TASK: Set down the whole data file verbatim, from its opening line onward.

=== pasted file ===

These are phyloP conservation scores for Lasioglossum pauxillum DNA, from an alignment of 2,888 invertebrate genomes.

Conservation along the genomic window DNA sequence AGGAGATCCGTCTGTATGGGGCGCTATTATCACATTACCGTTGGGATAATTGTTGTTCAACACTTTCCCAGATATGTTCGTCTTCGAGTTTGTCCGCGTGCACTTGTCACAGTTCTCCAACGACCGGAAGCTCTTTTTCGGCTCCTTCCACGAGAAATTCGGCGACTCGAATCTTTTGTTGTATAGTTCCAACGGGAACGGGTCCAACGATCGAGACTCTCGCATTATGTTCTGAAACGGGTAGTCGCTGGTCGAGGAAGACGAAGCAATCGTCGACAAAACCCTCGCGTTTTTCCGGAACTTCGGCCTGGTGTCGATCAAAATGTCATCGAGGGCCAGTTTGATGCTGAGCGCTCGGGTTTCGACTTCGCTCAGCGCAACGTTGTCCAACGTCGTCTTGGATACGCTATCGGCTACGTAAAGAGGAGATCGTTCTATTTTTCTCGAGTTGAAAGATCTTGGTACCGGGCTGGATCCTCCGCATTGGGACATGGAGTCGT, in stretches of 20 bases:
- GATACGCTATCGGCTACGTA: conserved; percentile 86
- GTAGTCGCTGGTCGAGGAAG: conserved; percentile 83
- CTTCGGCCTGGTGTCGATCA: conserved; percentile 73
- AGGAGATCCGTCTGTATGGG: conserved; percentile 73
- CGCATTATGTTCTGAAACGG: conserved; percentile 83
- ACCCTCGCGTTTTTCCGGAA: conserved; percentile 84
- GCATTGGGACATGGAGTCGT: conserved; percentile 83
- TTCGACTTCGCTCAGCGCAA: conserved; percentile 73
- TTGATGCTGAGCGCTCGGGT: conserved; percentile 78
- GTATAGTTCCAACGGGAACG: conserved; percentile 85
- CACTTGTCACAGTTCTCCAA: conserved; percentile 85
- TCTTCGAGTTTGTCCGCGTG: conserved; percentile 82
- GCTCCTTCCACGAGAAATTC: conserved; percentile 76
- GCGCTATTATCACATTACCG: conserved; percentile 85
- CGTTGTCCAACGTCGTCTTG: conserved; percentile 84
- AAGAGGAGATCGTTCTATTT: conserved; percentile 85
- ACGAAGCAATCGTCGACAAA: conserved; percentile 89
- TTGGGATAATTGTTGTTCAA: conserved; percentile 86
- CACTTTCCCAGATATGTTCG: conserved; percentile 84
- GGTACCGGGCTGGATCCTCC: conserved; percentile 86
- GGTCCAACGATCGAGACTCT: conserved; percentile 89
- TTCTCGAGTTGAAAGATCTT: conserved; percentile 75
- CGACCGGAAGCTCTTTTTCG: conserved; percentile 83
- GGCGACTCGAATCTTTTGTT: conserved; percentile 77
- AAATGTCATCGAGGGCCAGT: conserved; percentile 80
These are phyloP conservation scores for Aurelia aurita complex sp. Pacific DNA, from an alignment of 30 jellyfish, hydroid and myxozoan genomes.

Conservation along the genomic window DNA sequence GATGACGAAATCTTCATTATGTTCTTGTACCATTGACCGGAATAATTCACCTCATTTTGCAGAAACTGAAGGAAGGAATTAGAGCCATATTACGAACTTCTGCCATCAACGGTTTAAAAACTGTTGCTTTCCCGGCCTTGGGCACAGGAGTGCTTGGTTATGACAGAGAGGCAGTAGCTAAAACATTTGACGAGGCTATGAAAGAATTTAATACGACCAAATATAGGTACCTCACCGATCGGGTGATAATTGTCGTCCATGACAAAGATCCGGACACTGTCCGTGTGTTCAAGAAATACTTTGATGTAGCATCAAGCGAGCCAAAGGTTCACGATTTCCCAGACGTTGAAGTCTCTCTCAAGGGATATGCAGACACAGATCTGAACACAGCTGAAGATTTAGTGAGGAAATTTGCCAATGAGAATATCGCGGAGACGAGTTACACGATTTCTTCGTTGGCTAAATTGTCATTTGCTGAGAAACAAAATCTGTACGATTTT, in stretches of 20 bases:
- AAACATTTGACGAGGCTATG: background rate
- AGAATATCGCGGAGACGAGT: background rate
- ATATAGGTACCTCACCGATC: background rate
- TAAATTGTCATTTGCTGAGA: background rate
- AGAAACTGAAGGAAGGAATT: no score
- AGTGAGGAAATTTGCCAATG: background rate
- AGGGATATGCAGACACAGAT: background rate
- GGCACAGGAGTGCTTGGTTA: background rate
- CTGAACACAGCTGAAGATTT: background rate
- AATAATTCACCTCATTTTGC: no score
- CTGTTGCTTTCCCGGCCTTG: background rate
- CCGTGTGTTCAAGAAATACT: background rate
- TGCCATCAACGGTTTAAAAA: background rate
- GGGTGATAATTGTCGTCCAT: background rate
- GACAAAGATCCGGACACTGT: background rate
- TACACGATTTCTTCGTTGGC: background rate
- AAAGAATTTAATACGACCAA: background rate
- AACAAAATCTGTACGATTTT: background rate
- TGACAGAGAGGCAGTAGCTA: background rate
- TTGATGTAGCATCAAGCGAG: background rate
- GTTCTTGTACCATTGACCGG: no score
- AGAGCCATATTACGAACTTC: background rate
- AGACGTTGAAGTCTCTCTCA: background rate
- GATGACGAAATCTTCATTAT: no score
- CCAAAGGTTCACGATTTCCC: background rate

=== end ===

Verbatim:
These are phyloP conservation scores for Lasioglossum pauxillum DNA, from an alignment of 2,888 invertebrate genomes.

Conservation along the genomic window DNA sequence AGGAGATCCGTCTGTATGGGGCGCTATTATCACATTACCGTTGGGATAATTGTTGTTCAACACTTTCCCAGATATGTTCGTCTTCGAGTTTGTCCGCGTGCACTTGTCACAGTTCTCCAACGACCGGAAGCTCTTTTTCGGCTCCTTCCACGAGAAATTCGGCGACTCGAATCTTTTGTTGTATAGTTCCAACGGGAACGGGTCCAACGATCGAGACTCTCGCATTATGTTCTGAAACGGGTAGTCGCTGGTCGAGGAAGACGAAGCAATCGTCGACAAAACCCTCGCGTTTTTCCGGAACTTCGGCCTGGTGTCGATCAAAATGTCATCGAGGGCCAGTTTGATGCTGAGCGCTCGGGTTTCGACTTCGCTCAGCGCAACGTTGTCCAACGTCGTCTTGGATACGCTATCGGCTACGTAAAGAGGAGATCGTTCTATTTTTCTCGAGTTGAAAGATCTTGGTACCGGGCTGGATCCTCCGCATTGGGACATGGAGTCGT, in stretches of 20 bases:
- GATACGCTATCGGCTACGTA: conserved; percentile 86
- GTAGTCGCTGGTCGAGGAAG: conserved; percentile 83
- CTTCGGCCTGGTGTCGATCA: conserved; percentile 73
- AGGAGATCCGTCTGTATGGG: conserved; percentile 73
- CGCATTATGTTCTGAAACGG: conserved; percentile 83
- ACCCTCGCGTTTTTCCGGAA: conserved; percentile 84
- GCATTGGGACATGGAGTCGT: conserved; percentile 83
- TTCGACTTCGCTCAGCGCAA: conserved; percentile 73
- TTGATGCTGAGCGCTCGGGT: conserved; percentile 78
- GTATAGTTCCAACGGGAACG: conserved; percentile 85
- CACTTGTCACAGTTCTCCAA: conserved; percentile 85
- TCTTCGAGTTTGTCCGCGTG: conserved; percentile 82
- GCTCCTTCCACGAGAAATTC: conserved; percentile 76
- GCGCTATTATCACATTACCG: conserved; percentile 85
- CGTTGTCCAACGTCGTCTTG: conserved; percentile 84
- AAGAGGAGATCGTTCTATTT: conserved; percentile 85
- ACGAAGCAATCGTCGACAAA: conserved; percentile 89
- TTGGGATAATTGTTGTTCAA: conserved; percentile 86
- CACTTTCCCAGATATGTTCG: conserved; percentile 84
- GGTACCGGGCTGGATCCTCC: conserved; percentile 86
- GGTCCAACGATCGAGACTCT: conserved; percentile 89
- TTCTCGAGTTGAAAGATCTT: conserved; percentile 75
- CGACCGGAAGCTCTTTTTCG: conserved; percentile 83
- GGCGACTCGAATCTTTTGTT: conserved; percentile 77
- AAATGTCATCGAGGGCCAGT: conserved; percentile 80
These are phyloP conservation scores for Aurelia aurita complex sp. Pacific DNA, from an alignment of 30 jellyfish, hydroid and myxozoan genomes.

Conservation along the genomic window DNA sequence GATGACGAAATCTTCATTATGTTCTTGTACCATTGACCGGAATAATTCACCTCATTTTGCAGAAACTGAAGGAAGGAATTAGAGCCATATTACGAACTTCTGCCATCAACGGTTTAAAAACTGTTGCTTTCCCGGCCTTGGGCACAGGAGTGCTTGGTTATGACAGAGAGGCAGTAGCTAAAACATTTGACGAGGCTATGAAAGAATTTAATACGACCAAATATAGGTACCTCACCGATCGGGTGATAATTGTCGTCCATGACAAAGATCCGGACACTGTCCGTGTGTTCAAGAAATACTTTGATGTAGCATCAAGCGAGCCAAAGGTTCACGATTTCCCAGACGTTGAAGTCTCTCTCAAGGGATATGCAGACACAGATCTGAACACAGCTGAAGATTTAGTGAGGAAATTTGCCAATGAGAATATCGCGGAGACGAGTTACACGATTTCTTCGTTGGCTAAATTGTCATTTGCTGAGAAACAAAATCTGTACGATTTT, in stretches of 20 bases:
- AAACATTTGACGAGGCTATG: background rate
- AGAATATCGCGGAGACGAGT: background rate
- ATATAGGTACCTCACCGATC: background rate
- TAAATTGTCATTTGCTGAGA: background rate
- AGAAACTGAAGGAAGGAATT: no score
- AGTGAGGAAATTTGCCAATG: background rate
- AGGGATATGCAGACACAGAT: background rate
- GGCACAGGAGTGCTTGGTTA: background rate
- CTGAACACAGCTGAAGATTT: background rate
- AATAATTCACCTCATTTTGC: no score
- CTGTTGCTTTCCCGGCCTTG: background rate
- CCGTGTGTTCAAGAAATACT: background rate
- TGCCATCAACGGTTTAAAAA: background rate
- GGGTGATAATTGTCGTCCAT: background rate
- GACAAAGATCCGGACACTGT: background rate
- TACACGATTTCTTCGTTGGC: background rate
- AAAGAATTTAATACGACCAA: background rate
- AACAAAATCTGTACGATTTT: background rate
- TGACAGAGAGGCAGTAGCTA: background rate
- TTGATGTAGCATCAAGCGAG: background rate
- GTTCTTGTACCATTGACCGG: no score
- AGAGCCATATTACGAACTTC: background rate
- AGACGTTGAAGTCTCTCTCA: background rate
- GATGACGAAATCTTCATTAT: no score
- CCAAAGGTTCACGATTTCCC: background rate